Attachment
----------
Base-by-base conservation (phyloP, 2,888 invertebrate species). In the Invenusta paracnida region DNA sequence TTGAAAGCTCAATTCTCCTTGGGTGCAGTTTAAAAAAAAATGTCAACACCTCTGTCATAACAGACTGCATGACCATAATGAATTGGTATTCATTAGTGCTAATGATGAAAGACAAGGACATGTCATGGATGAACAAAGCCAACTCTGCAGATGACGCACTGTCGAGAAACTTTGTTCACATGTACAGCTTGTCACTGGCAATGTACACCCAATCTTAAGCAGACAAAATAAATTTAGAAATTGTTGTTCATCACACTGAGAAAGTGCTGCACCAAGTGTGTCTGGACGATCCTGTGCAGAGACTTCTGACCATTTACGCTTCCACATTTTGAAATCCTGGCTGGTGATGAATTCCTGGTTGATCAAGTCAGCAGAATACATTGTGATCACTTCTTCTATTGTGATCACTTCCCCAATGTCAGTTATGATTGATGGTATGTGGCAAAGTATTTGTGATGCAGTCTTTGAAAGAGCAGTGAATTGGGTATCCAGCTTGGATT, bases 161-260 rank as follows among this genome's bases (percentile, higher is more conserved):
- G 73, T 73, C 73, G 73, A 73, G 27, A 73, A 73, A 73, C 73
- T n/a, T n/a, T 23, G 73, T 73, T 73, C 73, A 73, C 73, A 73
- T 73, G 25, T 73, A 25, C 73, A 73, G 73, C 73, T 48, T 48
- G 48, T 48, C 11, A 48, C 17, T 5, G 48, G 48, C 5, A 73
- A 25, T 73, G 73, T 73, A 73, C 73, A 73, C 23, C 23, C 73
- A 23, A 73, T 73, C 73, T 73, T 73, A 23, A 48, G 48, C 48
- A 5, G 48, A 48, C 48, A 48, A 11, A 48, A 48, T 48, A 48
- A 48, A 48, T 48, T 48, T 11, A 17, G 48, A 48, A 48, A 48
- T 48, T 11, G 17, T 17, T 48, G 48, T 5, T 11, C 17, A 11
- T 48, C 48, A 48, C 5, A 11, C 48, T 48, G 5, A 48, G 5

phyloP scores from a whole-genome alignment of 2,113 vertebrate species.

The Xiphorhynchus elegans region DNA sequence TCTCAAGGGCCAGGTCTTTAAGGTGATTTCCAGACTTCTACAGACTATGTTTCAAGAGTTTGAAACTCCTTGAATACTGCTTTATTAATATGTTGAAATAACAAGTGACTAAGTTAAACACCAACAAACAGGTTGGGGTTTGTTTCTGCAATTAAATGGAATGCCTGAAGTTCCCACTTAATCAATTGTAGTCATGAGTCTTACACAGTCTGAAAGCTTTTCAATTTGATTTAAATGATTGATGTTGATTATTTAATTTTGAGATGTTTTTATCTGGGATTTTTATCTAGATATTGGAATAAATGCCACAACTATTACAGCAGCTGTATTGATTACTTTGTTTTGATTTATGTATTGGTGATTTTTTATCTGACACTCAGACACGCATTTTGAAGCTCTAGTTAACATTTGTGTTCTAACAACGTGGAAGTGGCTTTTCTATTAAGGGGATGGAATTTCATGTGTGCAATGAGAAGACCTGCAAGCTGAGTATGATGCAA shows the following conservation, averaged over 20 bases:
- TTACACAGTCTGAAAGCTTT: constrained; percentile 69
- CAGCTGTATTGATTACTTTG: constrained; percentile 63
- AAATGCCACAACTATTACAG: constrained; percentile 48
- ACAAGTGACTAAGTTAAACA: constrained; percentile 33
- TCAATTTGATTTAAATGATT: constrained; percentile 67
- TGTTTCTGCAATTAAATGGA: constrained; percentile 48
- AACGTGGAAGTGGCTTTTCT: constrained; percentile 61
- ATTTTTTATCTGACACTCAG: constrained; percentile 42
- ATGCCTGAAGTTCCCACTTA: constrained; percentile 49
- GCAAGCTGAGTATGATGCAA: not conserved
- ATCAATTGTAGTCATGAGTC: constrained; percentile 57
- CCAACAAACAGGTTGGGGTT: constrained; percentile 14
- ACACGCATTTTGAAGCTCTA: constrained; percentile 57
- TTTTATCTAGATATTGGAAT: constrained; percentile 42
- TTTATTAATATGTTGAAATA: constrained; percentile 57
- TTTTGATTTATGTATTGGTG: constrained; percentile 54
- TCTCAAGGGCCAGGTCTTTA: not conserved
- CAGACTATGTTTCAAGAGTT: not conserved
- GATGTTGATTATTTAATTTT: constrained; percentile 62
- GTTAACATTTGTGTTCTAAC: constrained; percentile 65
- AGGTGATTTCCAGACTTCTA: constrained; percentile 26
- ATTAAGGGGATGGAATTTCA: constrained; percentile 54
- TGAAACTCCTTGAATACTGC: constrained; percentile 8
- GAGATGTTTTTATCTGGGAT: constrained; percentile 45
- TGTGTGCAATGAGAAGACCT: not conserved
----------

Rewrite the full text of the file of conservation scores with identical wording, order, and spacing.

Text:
Base-by-base conservation (phyloP, 2,888 invertebrate species). In the Invenusta paracnida region DNA sequence TTGAAAGCTCAATTCTCCTTGGGTGCAGTTTAAAAAAAAATGTCAACACCTCTGTCATAACAGACTGCATGACCATAATGAATTGGTATTCATTAGTGCTAATGATGAAAGACAAGGACATGTCATGGATGAACAAAGCCAACTCTGCAGATGACGCACTGTCGAGAAACTTTGTTCACATGTACAGCTTGTCACTGGCAATGTACACCCAATCTTAAGCAGACAAAATAAATTTAGAAATTGTTGTTCATCACACTGAGAAAGTGCTGCACCAAGTGTGTCTGGACGATCCTGTGCAGAGACTTCTGACCATTTACGCTTCCACATTTTGAAATCCTGGCTGGTGATGAATTCCTGGTTGATCAAGTCAGCAGAATACATTGTGATCACTTCTTCTATTGTGATCACTTCCCCAATGTCAGTTATGATTGATGGTATGTGGCAAAGTATTTGTGATGCAGTCTTTGAAAGAGCAGTGAATTGGGTATCCAGCTTGGATT, bases 161-260 rank as follows among this genome's bases (percentile, higher is more conserved):
- G 73, T 73, C 73, G 73, A 73, G 27, A 73, A 73, A 73, C 73
- T n/a, T n/a, T 23, G 73, T 73, T 73, C 73, A 73, C 73, A 73
- T 73, G 25, T 73, A 25, C 73, A 73, G 73, C 73, T 48, T 48
- G 48, T 48, C 11, A 48, C 17, T 5, G 48, G 48, C 5, A 73
- A 25, T 73, G 73, T 73, A 73, C 73, A 73, C 23, C 23, C 73
- A 23, A 73, T 73, C 73, T 73, T 73, A 23, A 48, G 48, C 48
- A 5, G 48, A 48, C 48, A 48, A 11, A 48, A 48, T 48, A 48
- A 48, A 48, T 48, T 48, T 11, A 17, G 48, A 48, A 48, A 48
- T 48, T 11, G 17, T 17, T 48, G 48, T 5, T 11, C 17, A 11
- T 48, C 48, A 48, C 5, A 11, C 48, T 48, G 5, A 48, G 5

phyloP scores from a whole-genome alignment of 2,113 vertebrate species.

The Xiphorhynchus elegans region DNA sequence TCTCAAGGGCCAGGTCTTTAAGGTGATTTCCAGACTTCTACAGACTATGTTTCAAGAGTTTGAAACTCCTTGAATACTGCTTTATTAATATGTTGAAATAACAAGTGACTAAGTTAAACACCAACAAACAGGTTGGGGTTTGTTTCTGCAATTAAATGGAATGCCTGAAGTTCCCACTTAATCAATTGTAGTCATGAGTCTTACACAGTCTGAAAGCTTTTCAATTTGATTTAAATGATTGATGTTGATTATTTAATTTTGAGATGTTTTTATCTGGGATTTTTATCTAGATATTGGAATAAATGCCACAACTATTACAGCAGCTGTATTGATTACTTTGTTTTGATTTATGTATTGGTGATTTTTTATCTGACACTCAGACACGCATTTTGAAGCTCTAGTTAACATTTGTGTTCTAACAACGTGGAAGTGGCTTTTCTATTAAGGGGATGGAATTTCATGTGTGCAATGAGAAGACCTGCAAGCTGAGTATGATGCAA shows the following conservation, averaged over 20 bases:
- TTACACAGTCTGAAAGCTTT: constrained; percentile 69
- CAGCTGTATTGATTACTTTG: constrained; percentile 63
- AAATGCCACAACTATTACAG: constrained; percentile 48
- ACAAGTGACTAAGTTAAACA: constrained; percentile 33
- TCAATTTGATTTAAATGATT: constrained; percentile 67
- TGTTTCTGCAATTAAATGGA: constrained; percentile 48
- AACGTGGAAGTGGCTTTTCT: constrained; percentile 61
- ATTTTTTATCTGACACTCAG: constrained; percentile 42
- ATGCCTGAAGTTCCCACTTA: constrained; percentile 49
- GCAAGCTGAGTATGATGCAA: not conserved
- ATCAATTGTAGTCATGAGTC: constrained; percentile 57
- CCAACAAACAGGTTGGGGTT: constrained; percentile 14
- ACACGCATTTTGAAGCTCTA: constrained; percentile 57
- TTTTATCTAGATATTGGAAT: constrained; percentile 42
- TTTATTAATATGTTGAAATA: constrained; percentile 57
- TTTTGATTTATGTATTGGTG: constrained; percentile 54
- TCTCAAGGGCCAGGTCTTTA: not conserved
- CAGACTATGTTTCAAGAGTT: not conserved
- GATGTTGATTATTTAATTTT: constrained; percentile 62
- GTTAACATTTGTGTTCTAAC: constrained; percentile 65
- AGGTGATTTCCAGACTTCTA: constrained; percentile 26
- ATTAAGGGGATGGAATTTCA: constrained; percentile 54
- TGAAACTCCTTGAATACTGC: constrained; percentile 8
- GAGATGTTTTTATCTGGGAT: constrained; percentile 45
- TGTGTGCAATGAGAAGACCT: not conserved